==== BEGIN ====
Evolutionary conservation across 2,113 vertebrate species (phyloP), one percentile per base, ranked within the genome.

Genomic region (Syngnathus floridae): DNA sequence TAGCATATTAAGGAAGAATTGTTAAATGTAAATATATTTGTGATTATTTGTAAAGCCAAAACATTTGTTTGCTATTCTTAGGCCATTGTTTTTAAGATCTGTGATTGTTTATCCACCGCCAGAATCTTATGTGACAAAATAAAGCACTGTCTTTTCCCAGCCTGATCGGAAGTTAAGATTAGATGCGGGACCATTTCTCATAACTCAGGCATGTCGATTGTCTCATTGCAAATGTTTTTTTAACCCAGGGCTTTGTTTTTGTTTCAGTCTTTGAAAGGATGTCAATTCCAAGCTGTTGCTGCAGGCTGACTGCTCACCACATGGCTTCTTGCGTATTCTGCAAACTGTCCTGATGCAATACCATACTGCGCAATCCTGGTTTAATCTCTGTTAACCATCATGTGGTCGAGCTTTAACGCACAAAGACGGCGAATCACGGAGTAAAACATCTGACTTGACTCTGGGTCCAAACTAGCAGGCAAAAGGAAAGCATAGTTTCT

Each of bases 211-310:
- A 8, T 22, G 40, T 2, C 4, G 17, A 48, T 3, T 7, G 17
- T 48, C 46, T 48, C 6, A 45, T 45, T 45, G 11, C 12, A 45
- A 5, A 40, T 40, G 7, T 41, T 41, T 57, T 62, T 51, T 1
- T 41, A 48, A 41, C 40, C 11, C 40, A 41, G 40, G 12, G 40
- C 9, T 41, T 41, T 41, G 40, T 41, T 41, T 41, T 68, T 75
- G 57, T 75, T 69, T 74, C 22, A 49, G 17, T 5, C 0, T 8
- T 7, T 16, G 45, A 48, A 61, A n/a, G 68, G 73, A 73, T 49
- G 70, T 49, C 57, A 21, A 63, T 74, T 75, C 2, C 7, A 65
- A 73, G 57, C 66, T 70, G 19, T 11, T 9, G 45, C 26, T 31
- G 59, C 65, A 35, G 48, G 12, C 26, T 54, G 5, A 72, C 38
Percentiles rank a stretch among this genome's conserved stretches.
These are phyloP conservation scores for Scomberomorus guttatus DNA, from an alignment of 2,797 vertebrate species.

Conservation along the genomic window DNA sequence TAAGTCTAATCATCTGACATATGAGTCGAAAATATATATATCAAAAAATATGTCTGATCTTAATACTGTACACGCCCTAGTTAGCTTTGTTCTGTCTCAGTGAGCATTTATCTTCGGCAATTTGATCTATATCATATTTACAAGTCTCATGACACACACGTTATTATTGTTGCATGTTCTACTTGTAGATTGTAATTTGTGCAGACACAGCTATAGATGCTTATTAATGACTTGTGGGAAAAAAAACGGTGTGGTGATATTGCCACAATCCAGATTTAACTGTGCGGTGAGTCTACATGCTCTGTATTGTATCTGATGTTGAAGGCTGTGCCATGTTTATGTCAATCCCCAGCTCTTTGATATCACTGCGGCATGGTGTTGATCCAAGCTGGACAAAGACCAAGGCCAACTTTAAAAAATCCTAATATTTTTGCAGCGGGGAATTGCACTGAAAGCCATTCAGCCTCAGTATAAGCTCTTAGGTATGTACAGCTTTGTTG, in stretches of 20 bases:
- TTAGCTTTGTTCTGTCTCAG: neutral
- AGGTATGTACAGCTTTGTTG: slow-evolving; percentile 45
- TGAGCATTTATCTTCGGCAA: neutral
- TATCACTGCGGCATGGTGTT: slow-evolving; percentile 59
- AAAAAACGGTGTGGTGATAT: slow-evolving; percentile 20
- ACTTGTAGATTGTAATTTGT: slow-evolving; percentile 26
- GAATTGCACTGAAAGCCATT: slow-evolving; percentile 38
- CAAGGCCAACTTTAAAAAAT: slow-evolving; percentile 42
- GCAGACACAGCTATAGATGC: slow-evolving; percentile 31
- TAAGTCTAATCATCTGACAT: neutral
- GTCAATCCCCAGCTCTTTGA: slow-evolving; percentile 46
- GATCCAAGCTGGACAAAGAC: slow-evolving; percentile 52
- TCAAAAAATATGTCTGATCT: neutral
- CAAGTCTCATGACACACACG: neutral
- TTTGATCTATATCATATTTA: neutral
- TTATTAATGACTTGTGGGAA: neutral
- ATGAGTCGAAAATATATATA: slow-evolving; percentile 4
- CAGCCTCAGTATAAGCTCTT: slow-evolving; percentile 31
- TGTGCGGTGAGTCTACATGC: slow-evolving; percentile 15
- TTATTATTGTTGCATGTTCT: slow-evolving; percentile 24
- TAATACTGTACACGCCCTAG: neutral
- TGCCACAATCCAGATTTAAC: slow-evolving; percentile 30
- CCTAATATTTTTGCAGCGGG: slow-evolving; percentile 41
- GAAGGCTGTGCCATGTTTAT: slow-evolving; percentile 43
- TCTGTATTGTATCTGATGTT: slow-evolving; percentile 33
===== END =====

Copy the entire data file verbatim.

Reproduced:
Evolutionary conservation across 2,113 vertebrate species (phyloP), one percentile per base, ranked within the genome.

Genomic region (Syngnathus floridae): DNA sequence TAGCATATTAAGGAAGAATTGTTAAATGTAAATATATTTGTGATTATTTGTAAAGCCAAAACATTTGTTTGCTATTCTTAGGCCATTGTTTTTAAGATCTGTGATTGTTTATCCACCGCCAGAATCTTATGTGACAAAATAAAGCACTGTCTTTTCCCAGCCTGATCGGAAGTTAAGATTAGATGCGGGACCATTTCTCATAACTCAGGCATGTCGATTGTCTCATTGCAAATGTTTTTTTAACCCAGGGCTTTGTTTTTGTTTCAGTCTTTGAAAGGATGTCAATTCCAAGCTGTTGCTGCAGGCTGACTGCTCACCACATGGCTTCTTGCGTATTCTGCAAACTGTCCTGATGCAATACCATACTGCGCAATCCTGGTTTAATCTCTGTTAACCATCATGTGGTCGAGCTTTAACGCACAAAGACGGCGAATCACGGAGTAAAACATCTGACTTGACTCTGGGTCCAAACTAGCAGGCAAAAGGAAAGCATAGTTTCT

Each of bases 211-310:
- A 8, T 22, G 40, T 2, C 4, G 17, A 48, T 3, T 7, G 17
- T 48, C 46, T 48, C 6, A 45, T 45, T 45, G 11, C 12, A 45
- A 5, A 40, T 40, G 7, T 41, T 41, T 57, T 62, T 51, T 1
- T 41, A 48, A 41, C 40, C 11, C 40, A 41, G 40, G 12, G 40
- C 9, T 41, T 41, T 41, G 40, T 41, T 41, T 41, T 68, T 75
- G 57, T 75, T 69, T 74, C 22, A 49, G 17, T 5, C 0, T 8
- T 7, T 16, G 45, A 48, A 61, A n/a, G 68, G 73, A 73, T 49
- G 70, T 49, C 57, A 21, A 63, T 74, T 75, C 2, C 7, A 65
- A 73, G 57, C 66, T 70, G 19, T 11, T 9, G 45, C 26, T 31
- G 59, C 65, A 35, G 48, G 12, C 26, T 54, G 5, A 72, C 38
Percentiles rank a stretch among this genome's conserved stretches.
These are phyloP conservation scores for Scomberomorus guttatus DNA, from an alignment of 2,797 vertebrate species.

Conservation along the genomic window DNA sequence TAAGTCTAATCATCTGACATATGAGTCGAAAATATATATATCAAAAAATATGTCTGATCTTAATACTGTACACGCCCTAGTTAGCTTTGTTCTGTCTCAGTGAGCATTTATCTTCGGCAATTTGATCTATATCATATTTACAAGTCTCATGACACACACGTTATTATTGTTGCATGTTCTACTTGTAGATTGTAATTTGTGCAGACACAGCTATAGATGCTTATTAATGACTTGTGGGAAAAAAAACGGTGTGGTGATATTGCCACAATCCAGATTTAACTGTGCGGTGAGTCTACATGCTCTGTATTGTATCTGATGTTGAAGGCTGTGCCATGTTTATGTCAATCCCCAGCTCTTTGATATCACTGCGGCATGGTGTTGATCCAAGCTGGACAAAGACCAAGGCCAACTTTAAAAAATCCTAATATTTTTGCAGCGGGGAATTGCACTGAAAGCCATTCAGCCTCAGTATAAGCTCTTAGGTATGTACAGCTTTGTTG, in stretches of 20 bases:
- TTAGCTTTGTTCTGTCTCAG: neutral
- AGGTATGTACAGCTTTGTTG: slow-evolving; percentile 45
- TGAGCATTTATCTTCGGCAA: neutral
- TATCACTGCGGCATGGTGTT: slow-evolving; percentile 59
- AAAAAACGGTGTGGTGATAT: slow-evolving; percentile 20
- ACTTGTAGATTGTAATTTGT: slow-evolving; percentile 26
- GAATTGCACTGAAAGCCATT: slow-evolving; percentile 38
- CAAGGCCAACTTTAAAAAAT: slow-evolving; percentile 42
- GCAGACACAGCTATAGATGC: slow-evolving; percentile 31
- TAAGTCTAATCATCTGACAT: neutral
- GTCAATCCCCAGCTCTTTGA: slow-evolving; percentile 46
- GATCCAAGCTGGACAAAGAC: slow-evolving; percentile 52
- TCAAAAAATATGTCTGATCT: neutral
- CAAGTCTCATGACACACACG: neutral
- TTTGATCTATATCATATTTA: neutral
- TTATTAATGACTTGTGGGAA: neutral
- ATGAGTCGAAAATATATATA: slow-evolving; percentile 4
- CAGCCTCAGTATAAGCTCTT: slow-evolving; percentile 31
- TGTGCGGTGAGTCTACATGC: slow-evolving; percentile 15
- TTATTATTGTTGCATGTTCT: slow-evolving; percentile 24
- TAATACTGTACACGCCCTAG: neutral
- TGCCACAATCCAGATTTAAC: slow-evolving; percentile 30
- CCTAATATTTTTGCAGCGGG: slow-evolving; percentile 41
- GAAGGCTGTGCCATGTTTAT: slow-evolving; percentile 43
- TCTGTATTGTATCTGATGTT: slow-evolving; percentile 33